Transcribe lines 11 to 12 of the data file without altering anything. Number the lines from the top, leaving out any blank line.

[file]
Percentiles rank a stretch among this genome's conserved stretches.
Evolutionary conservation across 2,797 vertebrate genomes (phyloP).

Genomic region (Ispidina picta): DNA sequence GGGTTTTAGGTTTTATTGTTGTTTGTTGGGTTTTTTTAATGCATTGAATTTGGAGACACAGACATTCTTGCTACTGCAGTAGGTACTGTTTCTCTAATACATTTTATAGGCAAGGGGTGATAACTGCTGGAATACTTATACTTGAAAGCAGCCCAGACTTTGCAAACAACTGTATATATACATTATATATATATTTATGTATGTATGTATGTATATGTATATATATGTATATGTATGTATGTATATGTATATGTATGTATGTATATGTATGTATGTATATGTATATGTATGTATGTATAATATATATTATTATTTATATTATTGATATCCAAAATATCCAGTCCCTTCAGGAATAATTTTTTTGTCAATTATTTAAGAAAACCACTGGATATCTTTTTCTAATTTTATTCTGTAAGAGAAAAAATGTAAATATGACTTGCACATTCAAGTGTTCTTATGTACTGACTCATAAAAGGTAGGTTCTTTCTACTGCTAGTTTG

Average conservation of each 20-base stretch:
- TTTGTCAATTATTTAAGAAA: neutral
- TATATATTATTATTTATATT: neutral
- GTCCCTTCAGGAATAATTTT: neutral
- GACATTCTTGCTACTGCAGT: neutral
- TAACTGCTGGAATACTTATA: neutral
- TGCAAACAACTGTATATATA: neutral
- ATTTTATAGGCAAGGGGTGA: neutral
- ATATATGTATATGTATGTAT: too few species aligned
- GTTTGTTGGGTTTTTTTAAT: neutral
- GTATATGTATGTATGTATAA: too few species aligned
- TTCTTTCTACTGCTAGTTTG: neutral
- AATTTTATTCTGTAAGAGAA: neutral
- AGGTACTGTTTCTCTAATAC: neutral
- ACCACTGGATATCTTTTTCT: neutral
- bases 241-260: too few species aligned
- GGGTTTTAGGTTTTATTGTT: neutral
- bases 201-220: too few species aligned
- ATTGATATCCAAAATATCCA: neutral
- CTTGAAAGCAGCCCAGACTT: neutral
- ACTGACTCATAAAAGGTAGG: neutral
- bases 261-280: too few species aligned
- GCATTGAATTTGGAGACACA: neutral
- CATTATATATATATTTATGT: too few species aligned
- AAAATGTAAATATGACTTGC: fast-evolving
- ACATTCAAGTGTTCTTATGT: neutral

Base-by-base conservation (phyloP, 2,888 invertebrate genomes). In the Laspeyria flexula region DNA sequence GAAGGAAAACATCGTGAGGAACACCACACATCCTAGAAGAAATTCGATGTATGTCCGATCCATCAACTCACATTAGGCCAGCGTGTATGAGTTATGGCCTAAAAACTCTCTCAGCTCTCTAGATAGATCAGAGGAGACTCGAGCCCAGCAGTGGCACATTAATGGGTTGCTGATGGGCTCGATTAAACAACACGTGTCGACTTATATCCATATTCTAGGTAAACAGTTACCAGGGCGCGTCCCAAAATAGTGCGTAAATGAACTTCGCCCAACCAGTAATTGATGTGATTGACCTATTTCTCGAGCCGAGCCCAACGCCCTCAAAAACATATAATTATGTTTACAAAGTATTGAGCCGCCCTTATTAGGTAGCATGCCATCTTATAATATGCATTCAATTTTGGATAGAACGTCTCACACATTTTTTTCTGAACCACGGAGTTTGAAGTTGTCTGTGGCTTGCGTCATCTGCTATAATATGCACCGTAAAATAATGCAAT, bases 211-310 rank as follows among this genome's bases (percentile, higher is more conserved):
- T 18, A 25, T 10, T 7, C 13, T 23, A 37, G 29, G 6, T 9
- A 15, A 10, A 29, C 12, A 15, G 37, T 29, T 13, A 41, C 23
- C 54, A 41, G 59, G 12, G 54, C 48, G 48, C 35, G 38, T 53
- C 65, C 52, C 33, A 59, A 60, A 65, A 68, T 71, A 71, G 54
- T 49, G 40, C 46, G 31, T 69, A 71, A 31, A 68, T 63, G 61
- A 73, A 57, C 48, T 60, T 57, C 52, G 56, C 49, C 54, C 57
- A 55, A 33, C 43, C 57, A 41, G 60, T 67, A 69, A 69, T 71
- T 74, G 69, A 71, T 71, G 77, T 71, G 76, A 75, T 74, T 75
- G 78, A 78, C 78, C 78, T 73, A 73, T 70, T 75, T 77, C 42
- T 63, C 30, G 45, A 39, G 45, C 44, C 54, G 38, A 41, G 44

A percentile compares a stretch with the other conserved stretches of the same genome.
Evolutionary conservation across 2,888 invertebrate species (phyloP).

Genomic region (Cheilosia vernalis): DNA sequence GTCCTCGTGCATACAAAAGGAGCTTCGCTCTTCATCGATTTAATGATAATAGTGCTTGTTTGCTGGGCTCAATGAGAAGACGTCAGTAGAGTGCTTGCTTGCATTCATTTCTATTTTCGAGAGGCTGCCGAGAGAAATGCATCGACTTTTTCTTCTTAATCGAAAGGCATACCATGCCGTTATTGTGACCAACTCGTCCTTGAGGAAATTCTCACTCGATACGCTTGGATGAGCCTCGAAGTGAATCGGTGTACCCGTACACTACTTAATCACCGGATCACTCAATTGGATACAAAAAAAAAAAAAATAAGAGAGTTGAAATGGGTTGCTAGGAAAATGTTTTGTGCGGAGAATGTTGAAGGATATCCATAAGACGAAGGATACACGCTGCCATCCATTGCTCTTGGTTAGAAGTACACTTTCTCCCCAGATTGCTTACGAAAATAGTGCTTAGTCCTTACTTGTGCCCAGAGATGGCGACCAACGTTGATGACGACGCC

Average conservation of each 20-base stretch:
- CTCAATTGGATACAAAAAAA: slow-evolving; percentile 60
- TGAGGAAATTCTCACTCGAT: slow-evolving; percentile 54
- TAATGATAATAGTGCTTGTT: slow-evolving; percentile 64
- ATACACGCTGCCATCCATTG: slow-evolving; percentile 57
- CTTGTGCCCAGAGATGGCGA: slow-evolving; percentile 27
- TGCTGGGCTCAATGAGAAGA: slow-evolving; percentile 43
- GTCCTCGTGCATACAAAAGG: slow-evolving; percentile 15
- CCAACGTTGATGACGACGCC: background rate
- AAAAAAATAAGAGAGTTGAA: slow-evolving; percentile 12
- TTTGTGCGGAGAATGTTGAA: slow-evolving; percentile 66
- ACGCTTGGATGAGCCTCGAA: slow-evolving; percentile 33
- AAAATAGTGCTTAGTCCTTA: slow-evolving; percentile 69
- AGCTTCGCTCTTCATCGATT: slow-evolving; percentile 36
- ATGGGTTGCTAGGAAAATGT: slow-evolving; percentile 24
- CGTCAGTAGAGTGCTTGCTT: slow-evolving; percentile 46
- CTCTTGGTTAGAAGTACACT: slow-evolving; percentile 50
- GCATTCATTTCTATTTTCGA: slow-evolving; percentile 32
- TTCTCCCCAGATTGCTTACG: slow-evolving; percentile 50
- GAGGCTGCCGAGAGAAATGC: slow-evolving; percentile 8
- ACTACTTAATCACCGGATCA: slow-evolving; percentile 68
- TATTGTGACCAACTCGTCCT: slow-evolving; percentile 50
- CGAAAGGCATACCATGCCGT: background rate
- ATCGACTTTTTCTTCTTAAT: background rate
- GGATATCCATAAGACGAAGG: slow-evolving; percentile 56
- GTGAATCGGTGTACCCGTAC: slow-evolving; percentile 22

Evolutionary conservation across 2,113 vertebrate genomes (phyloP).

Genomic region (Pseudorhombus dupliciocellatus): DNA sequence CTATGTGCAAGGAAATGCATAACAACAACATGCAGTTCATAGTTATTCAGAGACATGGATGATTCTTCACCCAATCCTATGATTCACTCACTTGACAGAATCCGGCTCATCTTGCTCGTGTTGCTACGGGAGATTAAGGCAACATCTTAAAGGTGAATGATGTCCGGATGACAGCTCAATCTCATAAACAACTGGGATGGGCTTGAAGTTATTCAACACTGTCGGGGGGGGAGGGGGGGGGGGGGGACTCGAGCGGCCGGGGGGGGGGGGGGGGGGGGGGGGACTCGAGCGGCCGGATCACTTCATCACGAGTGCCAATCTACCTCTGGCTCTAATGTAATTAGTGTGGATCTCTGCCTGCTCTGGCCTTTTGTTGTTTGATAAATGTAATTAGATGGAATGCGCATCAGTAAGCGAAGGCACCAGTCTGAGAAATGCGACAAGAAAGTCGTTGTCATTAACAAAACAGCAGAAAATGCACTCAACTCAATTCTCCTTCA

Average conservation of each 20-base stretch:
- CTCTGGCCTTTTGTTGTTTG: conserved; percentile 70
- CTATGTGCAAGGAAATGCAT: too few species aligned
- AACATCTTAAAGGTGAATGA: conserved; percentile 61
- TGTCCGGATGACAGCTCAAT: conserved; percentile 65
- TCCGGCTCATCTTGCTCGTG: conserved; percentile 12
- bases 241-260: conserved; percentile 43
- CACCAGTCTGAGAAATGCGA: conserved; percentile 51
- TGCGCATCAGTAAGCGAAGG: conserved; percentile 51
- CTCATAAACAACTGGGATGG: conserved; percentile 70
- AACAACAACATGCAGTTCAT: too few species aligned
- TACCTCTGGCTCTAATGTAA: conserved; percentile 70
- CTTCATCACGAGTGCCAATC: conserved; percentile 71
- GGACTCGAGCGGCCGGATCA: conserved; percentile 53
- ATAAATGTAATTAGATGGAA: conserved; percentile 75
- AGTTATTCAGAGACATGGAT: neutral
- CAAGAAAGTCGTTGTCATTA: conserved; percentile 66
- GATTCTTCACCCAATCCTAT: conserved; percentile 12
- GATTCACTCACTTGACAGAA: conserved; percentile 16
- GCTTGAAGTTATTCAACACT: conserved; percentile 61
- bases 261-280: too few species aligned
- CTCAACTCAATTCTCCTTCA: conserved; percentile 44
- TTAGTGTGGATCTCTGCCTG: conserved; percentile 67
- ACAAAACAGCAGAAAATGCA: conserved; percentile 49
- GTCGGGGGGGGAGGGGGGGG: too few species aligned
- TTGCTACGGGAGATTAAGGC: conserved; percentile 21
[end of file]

- ATTTTATAGGCAAGGGGTGA: neutral
- ATATATGTATATGTATGTAT: too few species aligned